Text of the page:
Yet, our public discourse these days has devolved into crude innuendo and even dangerous racial and ethnic language. Emily Post, the mother of modern etiquette, would most certainly be red-faced following the campaigns and news. There are presidential candidates who use immature language to spew hatred against ethic groups that are different from themselves. Acting like big men (yes, they are men) they hide their fear of the “other” in lies about hidden dangers. They suggest that refugees are the enemy and not really people in need. They suggest that we should kill terrorists’ families. The ugliness is beyond the pale. (I’d rather not give these guys more publicity by mentioning names. After all, we are taught to blot out Amalek.) And Americans have taken their sentiments to heart by burning mosques and by attacking and killing Muslims in this country. America, the land of freedom. Often, these acts are committed by people who consider themselves God-fearing. Yet, they seem to have absolutely no clue about God. They seem to have missed the many lessons that the Torah has to teach them.

As we complete the book of Bereshit this week with Parashat Vayechi, I can’t help thinking about how much we as a people learned since the creation. If we look at the Torah as the history of our people, then the book of Bereshit can be seen as our growing up as a family and the remaining four books can be seen as our growing up as a nation. In Bereshit we see a lot of growing and learning. Even God learns. Right after creation, in the second portion of Noach, God destroys all that lives on the earth. After that, God says that will never happen again. And when God is angry again in Parashat Vayera, God doesn’t destroy everyone, just the people of Sodom and Gemorrah. And, in the story of Jonah, God threatens to destroy a city and in the end, lets the people repent and change there way. Perhaps this was God creating teshuvah. I often wondered whether there is an entire planet that God destroys before Bereshit even begins. If God can learn to temper God’s anger, to widen God’s view, to be more accepting, perhaps we should too.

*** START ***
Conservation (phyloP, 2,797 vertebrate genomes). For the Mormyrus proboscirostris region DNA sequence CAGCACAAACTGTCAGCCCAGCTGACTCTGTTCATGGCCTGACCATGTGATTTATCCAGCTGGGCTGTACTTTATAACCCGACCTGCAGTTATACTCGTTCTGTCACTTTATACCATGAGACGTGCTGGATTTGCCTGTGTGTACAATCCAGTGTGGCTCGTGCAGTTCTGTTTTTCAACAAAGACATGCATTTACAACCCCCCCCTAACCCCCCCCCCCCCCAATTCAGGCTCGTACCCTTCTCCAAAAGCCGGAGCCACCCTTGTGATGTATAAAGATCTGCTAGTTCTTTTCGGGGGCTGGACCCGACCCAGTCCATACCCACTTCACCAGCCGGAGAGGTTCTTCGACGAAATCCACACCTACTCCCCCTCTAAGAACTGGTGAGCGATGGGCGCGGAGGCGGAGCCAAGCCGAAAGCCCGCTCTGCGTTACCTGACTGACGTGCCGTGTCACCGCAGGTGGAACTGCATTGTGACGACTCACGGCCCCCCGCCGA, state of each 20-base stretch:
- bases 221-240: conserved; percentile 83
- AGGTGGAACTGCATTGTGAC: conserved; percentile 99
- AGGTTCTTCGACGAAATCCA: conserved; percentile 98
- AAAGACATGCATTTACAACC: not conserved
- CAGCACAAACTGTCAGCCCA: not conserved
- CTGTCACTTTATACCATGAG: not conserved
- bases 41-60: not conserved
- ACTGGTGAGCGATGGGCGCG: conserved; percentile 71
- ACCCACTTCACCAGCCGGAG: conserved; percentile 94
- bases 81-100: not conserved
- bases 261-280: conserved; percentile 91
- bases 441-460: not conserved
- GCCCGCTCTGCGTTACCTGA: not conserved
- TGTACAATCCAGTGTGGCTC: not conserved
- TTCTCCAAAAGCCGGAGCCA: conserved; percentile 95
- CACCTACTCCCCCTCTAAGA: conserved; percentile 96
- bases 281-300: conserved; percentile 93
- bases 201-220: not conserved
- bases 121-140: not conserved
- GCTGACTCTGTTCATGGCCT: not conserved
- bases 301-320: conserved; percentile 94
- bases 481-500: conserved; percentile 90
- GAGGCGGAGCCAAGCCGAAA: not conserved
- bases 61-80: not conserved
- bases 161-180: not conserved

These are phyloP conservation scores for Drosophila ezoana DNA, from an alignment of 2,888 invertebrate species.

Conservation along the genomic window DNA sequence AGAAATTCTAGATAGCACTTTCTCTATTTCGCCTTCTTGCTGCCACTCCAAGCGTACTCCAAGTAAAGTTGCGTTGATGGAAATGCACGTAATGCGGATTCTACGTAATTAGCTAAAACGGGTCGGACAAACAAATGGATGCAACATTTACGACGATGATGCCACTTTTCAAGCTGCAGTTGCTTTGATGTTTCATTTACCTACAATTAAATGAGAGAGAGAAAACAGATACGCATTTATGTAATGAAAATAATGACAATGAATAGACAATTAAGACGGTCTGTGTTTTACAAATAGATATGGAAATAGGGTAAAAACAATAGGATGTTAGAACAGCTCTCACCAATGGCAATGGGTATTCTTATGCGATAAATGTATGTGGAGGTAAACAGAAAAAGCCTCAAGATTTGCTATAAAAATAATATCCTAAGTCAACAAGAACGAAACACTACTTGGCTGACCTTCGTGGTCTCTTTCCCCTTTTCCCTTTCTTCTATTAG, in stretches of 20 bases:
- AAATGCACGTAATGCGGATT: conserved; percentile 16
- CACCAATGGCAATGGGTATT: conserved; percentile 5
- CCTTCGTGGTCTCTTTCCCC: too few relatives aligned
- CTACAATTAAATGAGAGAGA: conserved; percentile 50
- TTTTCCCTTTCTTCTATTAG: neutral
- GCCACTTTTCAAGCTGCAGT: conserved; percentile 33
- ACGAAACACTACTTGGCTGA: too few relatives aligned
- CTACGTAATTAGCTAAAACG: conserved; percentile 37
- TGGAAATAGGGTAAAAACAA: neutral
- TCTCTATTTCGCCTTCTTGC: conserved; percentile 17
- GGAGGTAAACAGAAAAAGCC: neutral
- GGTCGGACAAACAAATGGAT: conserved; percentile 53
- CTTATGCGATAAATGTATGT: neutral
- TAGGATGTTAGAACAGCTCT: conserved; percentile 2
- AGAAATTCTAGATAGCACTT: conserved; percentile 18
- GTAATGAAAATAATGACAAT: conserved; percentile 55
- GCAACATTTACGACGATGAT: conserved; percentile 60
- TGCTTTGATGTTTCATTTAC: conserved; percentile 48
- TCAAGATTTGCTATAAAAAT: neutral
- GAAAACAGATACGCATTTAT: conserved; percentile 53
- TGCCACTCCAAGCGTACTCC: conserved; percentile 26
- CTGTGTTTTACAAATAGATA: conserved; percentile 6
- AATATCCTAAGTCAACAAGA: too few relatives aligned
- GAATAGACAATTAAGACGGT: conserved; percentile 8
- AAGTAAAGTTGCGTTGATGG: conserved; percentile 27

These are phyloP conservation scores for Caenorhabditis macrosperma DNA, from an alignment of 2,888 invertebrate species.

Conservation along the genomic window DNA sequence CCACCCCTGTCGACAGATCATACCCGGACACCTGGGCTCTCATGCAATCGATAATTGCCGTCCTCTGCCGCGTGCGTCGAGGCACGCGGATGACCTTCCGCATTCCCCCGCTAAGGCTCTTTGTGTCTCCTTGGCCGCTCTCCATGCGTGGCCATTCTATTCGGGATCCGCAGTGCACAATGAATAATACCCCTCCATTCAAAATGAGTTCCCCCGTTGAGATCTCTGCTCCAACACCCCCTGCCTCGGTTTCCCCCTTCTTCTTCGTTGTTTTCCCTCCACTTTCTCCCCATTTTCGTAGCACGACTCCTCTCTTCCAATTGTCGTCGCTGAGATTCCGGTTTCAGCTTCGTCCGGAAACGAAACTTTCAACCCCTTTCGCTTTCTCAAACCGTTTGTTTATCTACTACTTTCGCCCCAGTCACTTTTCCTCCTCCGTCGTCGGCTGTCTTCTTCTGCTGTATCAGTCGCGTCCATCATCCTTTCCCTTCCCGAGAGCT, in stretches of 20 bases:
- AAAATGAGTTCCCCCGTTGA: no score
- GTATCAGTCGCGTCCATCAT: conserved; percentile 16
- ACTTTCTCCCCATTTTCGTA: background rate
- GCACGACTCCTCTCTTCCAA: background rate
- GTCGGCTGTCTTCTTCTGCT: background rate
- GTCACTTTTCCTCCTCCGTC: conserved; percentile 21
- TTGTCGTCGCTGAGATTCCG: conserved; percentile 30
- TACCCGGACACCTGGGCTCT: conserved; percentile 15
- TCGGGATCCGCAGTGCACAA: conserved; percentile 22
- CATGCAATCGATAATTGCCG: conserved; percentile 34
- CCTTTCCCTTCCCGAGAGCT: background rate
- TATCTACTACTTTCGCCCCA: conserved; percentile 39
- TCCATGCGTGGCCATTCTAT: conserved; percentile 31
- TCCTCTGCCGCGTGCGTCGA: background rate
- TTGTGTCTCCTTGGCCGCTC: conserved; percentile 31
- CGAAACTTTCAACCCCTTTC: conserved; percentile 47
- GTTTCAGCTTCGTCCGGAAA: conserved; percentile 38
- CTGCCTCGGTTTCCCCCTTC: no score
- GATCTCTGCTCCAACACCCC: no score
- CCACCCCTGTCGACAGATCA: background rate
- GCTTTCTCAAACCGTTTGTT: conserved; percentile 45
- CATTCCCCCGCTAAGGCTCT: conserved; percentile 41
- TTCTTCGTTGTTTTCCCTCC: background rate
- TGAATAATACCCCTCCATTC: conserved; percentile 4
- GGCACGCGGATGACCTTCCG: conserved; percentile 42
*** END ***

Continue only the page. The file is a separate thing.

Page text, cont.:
The main family story of Bereshit really starts with Abraham. We know that he had two sons, Ishmael from Hagar and Isaac from Sarah. Ishmael is actually the first born, but once Sarah, Abraham’s wife, gives birth to Isaac, Hagar and Ishmael are cast out (Parashat Vayera). You would think that Ishmael would hold a grudge against his brother Isaac and his father Abraham. No. We learn at the end of Abraham’s life, the sons come together to bury their father (Parashat Chayei Sarah). If Isaac and Ishmael can learn to temper their anger, widen their view, and be more accepting of one another, perhaps we should too.

We see a similar story with Isaac’s sons Jacob and Esau. Jacob stole the first-born Esau’s birthright and blessing (Parashat Toldot). But in the end, they reunite. Even though it is twenty years later, Jacob is worried that the bigger Esau would want to exact vengeance for Jacob’s earlier acts. But no. Upon seeing Jacob, Esau weeps and kisses him. Jacob has nothing to fear from Esau and Esau shares his wealth with Jacob. Esau says that he has more than enough in the world and gives to his brother (Parashat Vayislach). If Esau can learn to temper his anger, widen his view, and open his heart to his brother, perhaps we should too.